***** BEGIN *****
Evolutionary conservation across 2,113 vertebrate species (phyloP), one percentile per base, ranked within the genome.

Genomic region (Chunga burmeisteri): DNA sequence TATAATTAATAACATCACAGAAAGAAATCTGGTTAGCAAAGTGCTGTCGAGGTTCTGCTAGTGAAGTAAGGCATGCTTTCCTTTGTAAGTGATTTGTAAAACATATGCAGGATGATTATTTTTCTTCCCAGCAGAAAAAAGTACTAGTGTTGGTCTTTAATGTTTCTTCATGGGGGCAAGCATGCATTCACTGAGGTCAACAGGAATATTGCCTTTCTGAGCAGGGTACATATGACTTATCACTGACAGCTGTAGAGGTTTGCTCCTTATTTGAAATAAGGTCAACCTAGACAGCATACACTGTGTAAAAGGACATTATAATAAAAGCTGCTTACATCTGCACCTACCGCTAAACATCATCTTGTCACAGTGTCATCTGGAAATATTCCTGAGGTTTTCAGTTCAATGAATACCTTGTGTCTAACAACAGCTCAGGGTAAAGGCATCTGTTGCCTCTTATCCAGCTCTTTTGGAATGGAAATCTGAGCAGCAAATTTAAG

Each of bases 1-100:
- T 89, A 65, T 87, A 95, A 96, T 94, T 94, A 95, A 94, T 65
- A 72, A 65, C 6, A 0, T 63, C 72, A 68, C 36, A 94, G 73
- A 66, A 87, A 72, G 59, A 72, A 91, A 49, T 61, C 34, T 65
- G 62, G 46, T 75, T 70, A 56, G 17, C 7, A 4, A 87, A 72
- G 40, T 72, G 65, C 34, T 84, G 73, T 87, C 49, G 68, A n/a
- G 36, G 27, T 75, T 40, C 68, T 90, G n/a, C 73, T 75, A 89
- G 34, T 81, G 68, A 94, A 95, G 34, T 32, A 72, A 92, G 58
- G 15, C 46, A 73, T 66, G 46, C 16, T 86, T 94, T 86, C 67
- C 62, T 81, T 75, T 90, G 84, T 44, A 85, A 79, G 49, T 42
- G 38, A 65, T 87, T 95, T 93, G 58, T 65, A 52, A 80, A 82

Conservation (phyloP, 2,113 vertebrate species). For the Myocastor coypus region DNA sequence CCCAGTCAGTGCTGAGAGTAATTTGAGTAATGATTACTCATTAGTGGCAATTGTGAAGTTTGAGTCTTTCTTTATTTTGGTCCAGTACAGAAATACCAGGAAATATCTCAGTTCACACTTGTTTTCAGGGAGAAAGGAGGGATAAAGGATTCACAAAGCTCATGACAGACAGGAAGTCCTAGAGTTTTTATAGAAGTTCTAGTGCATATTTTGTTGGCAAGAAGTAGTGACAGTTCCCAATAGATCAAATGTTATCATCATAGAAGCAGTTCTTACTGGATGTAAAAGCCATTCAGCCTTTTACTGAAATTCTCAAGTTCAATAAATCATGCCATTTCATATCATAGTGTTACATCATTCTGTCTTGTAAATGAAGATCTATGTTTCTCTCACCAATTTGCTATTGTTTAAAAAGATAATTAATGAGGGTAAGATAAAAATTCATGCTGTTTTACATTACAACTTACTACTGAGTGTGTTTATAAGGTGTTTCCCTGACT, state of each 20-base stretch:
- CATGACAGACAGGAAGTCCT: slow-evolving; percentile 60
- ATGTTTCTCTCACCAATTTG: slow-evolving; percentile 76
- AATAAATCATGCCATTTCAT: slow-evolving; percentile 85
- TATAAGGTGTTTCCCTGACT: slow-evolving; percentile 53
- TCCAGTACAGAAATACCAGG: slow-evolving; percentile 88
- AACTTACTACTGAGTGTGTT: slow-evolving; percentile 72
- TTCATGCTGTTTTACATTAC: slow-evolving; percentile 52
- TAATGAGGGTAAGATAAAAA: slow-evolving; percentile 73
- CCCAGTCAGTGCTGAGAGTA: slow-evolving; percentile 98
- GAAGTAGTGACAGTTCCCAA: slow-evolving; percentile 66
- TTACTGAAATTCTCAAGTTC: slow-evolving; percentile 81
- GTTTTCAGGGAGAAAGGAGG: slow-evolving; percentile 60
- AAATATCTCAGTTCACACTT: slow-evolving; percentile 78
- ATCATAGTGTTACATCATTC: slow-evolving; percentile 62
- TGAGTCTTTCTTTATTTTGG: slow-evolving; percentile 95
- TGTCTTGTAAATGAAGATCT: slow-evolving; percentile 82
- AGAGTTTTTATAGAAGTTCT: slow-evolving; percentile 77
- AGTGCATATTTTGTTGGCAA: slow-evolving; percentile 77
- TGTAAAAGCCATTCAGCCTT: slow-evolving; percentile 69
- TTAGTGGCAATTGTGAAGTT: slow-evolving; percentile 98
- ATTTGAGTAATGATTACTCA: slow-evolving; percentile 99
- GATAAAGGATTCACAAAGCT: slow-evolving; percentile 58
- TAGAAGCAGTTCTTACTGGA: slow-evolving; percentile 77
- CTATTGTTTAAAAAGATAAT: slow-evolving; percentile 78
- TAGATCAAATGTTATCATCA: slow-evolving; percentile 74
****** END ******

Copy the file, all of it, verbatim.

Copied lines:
Evolutionary conservation across 2,113 vertebrate species (phyloP), one percentile per base, ranked within the genome.

Genomic region (Chunga burmeisteri): DNA sequence TATAATTAATAACATCACAGAAAGAAATCTGGTTAGCAAAGTGCTGTCGAGGTTCTGCTAGTGAAGTAAGGCATGCTTTCCTTTGTAAGTGATTTGTAAAACATATGCAGGATGATTATTTTTCTTCCCAGCAGAAAAAAGTACTAGTGTTGGTCTTTAATGTTTCTTCATGGGGGCAAGCATGCATTCACTGAGGTCAACAGGAATATTGCCTTTCTGAGCAGGGTACATATGACTTATCACTGACAGCTGTAGAGGTTTGCTCCTTATTTGAAATAAGGTCAACCTAGACAGCATACACTGTGTAAAAGGACATTATAATAAAAGCTGCTTACATCTGCACCTACCGCTAAACATCATCTTGTCACAGTGTCATCTGGAAATATTCCTGAGGTTTTCAGTTCAATGAATACCTTGTGTCTAACAACAGCTCAGGGTAAAGGCATCTGTTGCCTCTTATCCAGCTCTTTTGGAATGGAAATCTGAGCAGCAAATTTAAG

Each of bases 1-100:
- T 89, A 65, T 87, A 95, A 96, T 94, T 94, A 95, A 94, T 65
- A 72, A 65, C 6, A 0, T 63, C 72, A 68, C 36, A 94, G 73
- A 66, A 87, A 72, G 59, A 72, A 91, A 49, T 61, C 34, T 65
- G 62, G 46, T 75, T 70, A 56, G 17, C 7, A 4, A 87, A 72
- G 40, T 72, G 65, C 34, T 84, G 73, T 87, C 49, G 68, A n/a
- G 36, G 27, T 75, T 40, C 68, T 90, G n/a, C 73, T 75, A 89
- G 34, T 81, G 68, A 94, A 95, G 34, T 32, A 72, A 92, G 58
- G 15, C 46, A 73, T 66, G 46, C 16, T 86, T 94, T 86, C 67
- C 62, T 81, T 75, T 90, G 84, T 44, A 85, A 79, G 49, T 42
- G 38, A 65, T 87, T 95, T 93, G 58, T 65, A 52, A 80, A 82

Conservation (phyloP, 2,113 vertebrate species). For the Myocastor coypus region DNA sequence CCCAGTCAGTGCTGAGAGTAATTTGAGTAATGATTACTCATTAGTGGCAATTGTGAAGTTTGAGTCTTTCTTTATTTTGGTCCAGTACAGAAATACCAGGAAATATCTCAGTTCACACTTGTTTTCAGGGAGAAAGGAGGGATAAAGGATTCACAAAGCTCATGACAGACAGGAAGTCCTAGAGTTTTTATAGAAGTTCTAGTGCATATTTTGTTGGCAAGAAGTAGTGACAGTTCCCAATAGATCAAATGTTATCATCATAGAAGCAGTTCTTACTGGATGTAAAAGCCATTCAGCCTTTTACTGAAATTCTCAAGTTCAATAAATCATGCCATTTCATATCATAGTGTTACATCATTCTGTCTTGTAAATGAAGATCTATGTTTCTCTCACCAATTTGCTATTGTTTAAAAAGATAATTAATGAGGGTAAGATAAAAATTCATGCTGTTTTACATTACAACTTACTACTGAGTGTGTTTATAAGGTGTTTCCCTGACT, state of each 20-base stretch:
- CATGACAGACAGGAAGTCCT: slow-evolving; percentile 60
- ATGTTTCTCTCACCAATTTG: slow-evolving; percentile 76
- AATAAATCATGCCATTTCAT: slow-evolving; percentile 85
- TATAAGGTGTTTCCCTGACT: slow-evolving; percentile 53
- TCCAGTACAGAAATACCAGG: slow-evolving; percentile 88
- AACTTACTACTGAGTGTGTT: slow-evolving; percentile 72
- TTCATGCTGTTTTACATTAC: slow-evolving; percentile 52
- TAATGAGGGTAAGATAAAAA: slow-evolving; percentile 73
- CCCAGTCAGTGCTGAGAGTA: slow-evolving; percentile 98
- GAAGTAGTGACAGTTCCCAA: slow-evolving; percentile 66
- TTACTGAAATTCTCAAGTTC: slow-evolving; percentile 81
- GTTTTCAGGGAGAAAGGAGG: slow-evolving; percentile 60
- AAATATCTCAGTTCACACTT: slow-evolving; percentile 78
- ATCATAGTGTTACATCATTC: slow-evolving; percentile 62
- TGAGTCTTTCTTTATTTTGG: slow-evolving; percentile 95
- TGTCTTGTAAATGAAGATCT: slow-evolving; percentile 82
- AGAGTTTTTATAGAAGTTCT: slow-evolving; percentile 77
- AGTGCATATTTTGTTGGCAA: slow-evolving; percentile 77
- TGTAAAAGCCATTCAGCCTT: slow-evolving; percentile 69
- TTAGTGGCAATTGTGAAGTT: slow-evolving; percentile 98
- ATTTGAGTAATGATTACTCA: slow-evolving; percentile 99
- GATAAAGGATTCACAAAGCT: slow-evolving; percentile 58
- TAGAAGCAGTTCTTACTGGA: slow-evolving; percentile 77
- CTATTGTTTAAAAAGATAAT: slow-evolving; percentile 78
- TAGATCAAATGTTATCATCA: slow-evolving; percentile 74